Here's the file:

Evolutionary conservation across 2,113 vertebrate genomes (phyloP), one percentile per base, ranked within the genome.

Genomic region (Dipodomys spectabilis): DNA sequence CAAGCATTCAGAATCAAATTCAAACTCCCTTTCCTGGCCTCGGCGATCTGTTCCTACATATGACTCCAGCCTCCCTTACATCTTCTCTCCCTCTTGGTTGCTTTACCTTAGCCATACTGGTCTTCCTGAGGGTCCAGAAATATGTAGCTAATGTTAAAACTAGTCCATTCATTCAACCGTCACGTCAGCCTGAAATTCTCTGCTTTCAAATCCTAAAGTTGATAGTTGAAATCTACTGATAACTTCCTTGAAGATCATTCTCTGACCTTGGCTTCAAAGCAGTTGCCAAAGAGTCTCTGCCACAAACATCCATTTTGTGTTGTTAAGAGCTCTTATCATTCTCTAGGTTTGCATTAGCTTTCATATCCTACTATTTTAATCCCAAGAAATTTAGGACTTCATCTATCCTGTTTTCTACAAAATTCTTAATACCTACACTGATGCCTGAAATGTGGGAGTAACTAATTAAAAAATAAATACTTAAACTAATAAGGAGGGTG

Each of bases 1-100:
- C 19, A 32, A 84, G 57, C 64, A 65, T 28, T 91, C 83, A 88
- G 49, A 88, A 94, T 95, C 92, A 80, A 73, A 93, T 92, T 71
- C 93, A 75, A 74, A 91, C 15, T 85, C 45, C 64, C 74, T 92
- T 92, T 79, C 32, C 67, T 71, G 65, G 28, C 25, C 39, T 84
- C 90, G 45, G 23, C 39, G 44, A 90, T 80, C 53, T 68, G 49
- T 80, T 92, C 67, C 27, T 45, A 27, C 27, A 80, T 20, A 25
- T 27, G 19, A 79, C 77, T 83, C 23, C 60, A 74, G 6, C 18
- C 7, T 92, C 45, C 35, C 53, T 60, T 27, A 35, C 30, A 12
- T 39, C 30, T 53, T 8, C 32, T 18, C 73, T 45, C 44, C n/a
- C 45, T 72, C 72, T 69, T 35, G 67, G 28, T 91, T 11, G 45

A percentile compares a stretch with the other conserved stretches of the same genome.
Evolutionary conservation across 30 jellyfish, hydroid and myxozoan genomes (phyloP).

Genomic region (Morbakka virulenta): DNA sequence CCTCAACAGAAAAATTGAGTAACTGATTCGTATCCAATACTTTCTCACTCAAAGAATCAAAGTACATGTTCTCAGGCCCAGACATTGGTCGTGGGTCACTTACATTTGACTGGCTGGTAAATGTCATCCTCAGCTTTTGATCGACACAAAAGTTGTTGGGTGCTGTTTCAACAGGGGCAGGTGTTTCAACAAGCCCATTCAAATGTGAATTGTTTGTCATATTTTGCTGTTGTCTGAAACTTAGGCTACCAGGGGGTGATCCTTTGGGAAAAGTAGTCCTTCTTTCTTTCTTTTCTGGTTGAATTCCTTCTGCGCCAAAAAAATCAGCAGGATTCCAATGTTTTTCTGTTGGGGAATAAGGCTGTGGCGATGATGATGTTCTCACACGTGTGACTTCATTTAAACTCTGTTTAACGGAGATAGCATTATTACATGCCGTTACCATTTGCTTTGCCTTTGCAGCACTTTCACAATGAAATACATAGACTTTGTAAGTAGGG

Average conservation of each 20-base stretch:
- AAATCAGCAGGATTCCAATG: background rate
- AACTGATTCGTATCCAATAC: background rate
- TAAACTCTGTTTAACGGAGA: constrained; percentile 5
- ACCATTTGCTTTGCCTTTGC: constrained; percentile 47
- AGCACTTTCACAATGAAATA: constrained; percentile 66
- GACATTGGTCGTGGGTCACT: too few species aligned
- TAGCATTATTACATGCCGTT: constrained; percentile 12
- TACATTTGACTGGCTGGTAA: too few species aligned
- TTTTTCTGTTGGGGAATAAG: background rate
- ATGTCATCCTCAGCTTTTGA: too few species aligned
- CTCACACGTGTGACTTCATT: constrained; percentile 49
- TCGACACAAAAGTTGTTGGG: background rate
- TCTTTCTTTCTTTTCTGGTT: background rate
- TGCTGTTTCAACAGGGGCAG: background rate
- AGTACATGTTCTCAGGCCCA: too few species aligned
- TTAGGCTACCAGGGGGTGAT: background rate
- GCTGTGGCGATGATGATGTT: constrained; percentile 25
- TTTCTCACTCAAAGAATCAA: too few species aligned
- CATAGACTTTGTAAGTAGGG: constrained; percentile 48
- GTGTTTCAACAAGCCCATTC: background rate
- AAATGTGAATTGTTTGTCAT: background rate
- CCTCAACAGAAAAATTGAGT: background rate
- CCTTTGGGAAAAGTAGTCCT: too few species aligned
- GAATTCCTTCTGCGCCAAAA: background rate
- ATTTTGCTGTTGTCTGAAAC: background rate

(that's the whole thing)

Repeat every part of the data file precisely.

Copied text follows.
Evolutionary conservation across 2,113 vertebrate genomes (phyloP), one percentile per base, ranked within the genome.

Genomic region (Dipodomys spectabilis): DNA sequence CAAGCATTCAGAATCAAATTCAAACTCCCTTTCCTGGCCTCGGCGATCTGTTCCTACATATGACTCCAGCCTCCCTTACATCTTCTCTCCCTCTTGGTTGCTTTACCTTAGCCATACTGGTCTTCCTGAGGGTCCAGAAATATGTAGCTAATGTTAAAACTAGTCCATTCATTCAACCGTCACGTCAGCCTGAAATTCTCTGCTTTCAAATCCTAAAGTTGATAGTTGAAATCTACTGATAACTTCCTTGAAGATCATTCTCTGACCTTGGCTTCAAAGCAGTTGCCAAAGAGTCTCTGCCACAAACATCCATTTTGTGTTGTTAAGAGCTCTTATCATTCTCTAGGTTTGCATTAGCTTTCATATCCTACTATTTTAATCCCAAGAAATTTAGGACTTCATCTATCCTGTTTTCTACAAAATTCTTAATACCTACACTGATGCCTGAAATGTGGGAGTAACTAATTAAAAAATAAATACTTAAACTAATAAGGAGGGTG

Each of bases 1-100:
- C 19, A 32, A 84, G 57, C 64, A 65, T 28, T 91, C 83, A 88
- G 49, A 88, A 94, T 95, C 92, A 80, A 73, A 93, T 92, T 71
- C 93, A 75, A 74, A 91, C 15, T 85, C 45, C 64, C 74, T 92
- T 92, T 79, C 32, C 67, T 71, G 65, G 28, C 25, C 39, T 84
- C 90, G 45, G 23, C 39, G 44, A 90, T 80, C 53, T 68, G 49
- T 80, T 92, C 67, C 27, T 45, A 27, C 27, A 80, T 20, A 25
- T 27, G 19, A 79, C 77, T 83, C 23, C 60, A 74, G 6, C 18
- C 7, T 92, C 45, C 35, C 53, T 60, T 27, A 35, C 30, A 12
- T 39, C 30, T 53, T 8, C 32, T 18, C 73, T 45, C 44, C n/a
- C 45, T 72, C 72, T 69, T 35, G 67, G 28, T 91, T 11, G 45

A percentile compares a stretch with the other conserved stretches of the same genome.
Evolutionary conservation across 30 jellyfish, hydroid and myxozoan genomes (phyloP).

Genomic region (Morbakka virulenta): DNA sequence CCTCAACAGAAAAATTGAGTAACTGATTCGTATCCAATACTTTCTCACTCAAAGAATCAAAGTACATGTTCTCAGGCCCAGACATTGGTCGTGGGTCACTTACATTTGACTGGCTGGTAAATGTCATCCTCAGCTTTTGATCGACACAAAAGTTGTTGGGTGCTGTTTCAACAGGGGCAGGTGTTTCAACAAGCCCATTCAAATGTGAATTGTTTGTCATATTTTGCTGTTGTCTGAAACTTAGGCTACCAGGGGGTGATCCTTTGGGAAAAGTAGTCCTTCTTTCTTTCTTTTCTGGTTGAATTCCTTCTGCGCCAAAAAAATCAGCAGGATTCCAATGTTTTTCTGTTGGGGAATAAGGCTGTGGCGATGATGATGTTCTCACACGTGTGACTTCATTTAAACTCTGTTTAACGGAGATAGCATTATTACATGCCGTTACCATTTGCTTTGCCTTTGCAGCACTTTCACAATGAAATACATAGACTTTGTAAGTAGGG

Average conservation of each 20-base stretch:
- AAATCAGCAGGATTCCAATG: background rate
- AACTGATTCGTATCCAATAC: background rate
- TAAACTCTGTTTAACGGAGA: constrained; percentile 5
- ACCATTTGCTTTGCCTTTGC: constrained; percentile 47
- AGCACTTTCACAATGAAATA: constrained; percentile 66
- GACATTGGTCGTGGGTCACT: too few species aligned
- TAGCATTATTACATGCCGTT: constrained; percentile 12
- TACATTTGACTGGCTGGTAA: too few species aligned
- TTTTTCTGTTGGGGAATAAG: background rate
- ATGTCATCCTCAGCTTTTGA: too few species aligned
- CTCACACGTGTGACTTCATT: constrained; percentile 49
- TCGACACAAAAGTTGTTGGG: background rate
- TCTTTCTTTCTTTTCTGGTT: background rate
- TGCTGTTTCAACAGGGGCAG: background rate
- AGTACATGTTCTCAGGCCCA: too few species aligned
- TTAGGCTACCAGGGGGTGAT: background rate
- GCTGTGGCGATGATGATGTT: constrained; percentile 25
- TTTCTCACTCAAAGAATCAA: too few species aligned
- CATAGACTTTGTAAGTAGGG: constrained; percentile 48
- GTGTTTCAACAAGCCCATTC: background rate
- AAATGTGAATTGTTTGTCAT: background rate
- CCTCAACAGAAAAATTGAGT: background rate
- CCTTTGGGAAAAGTAGTCCT: too few species aligned
- GAATTCCTTCTGCGCCAAAA: background rate
- ATTTTGCTGTTGTCTGAAAC: background rate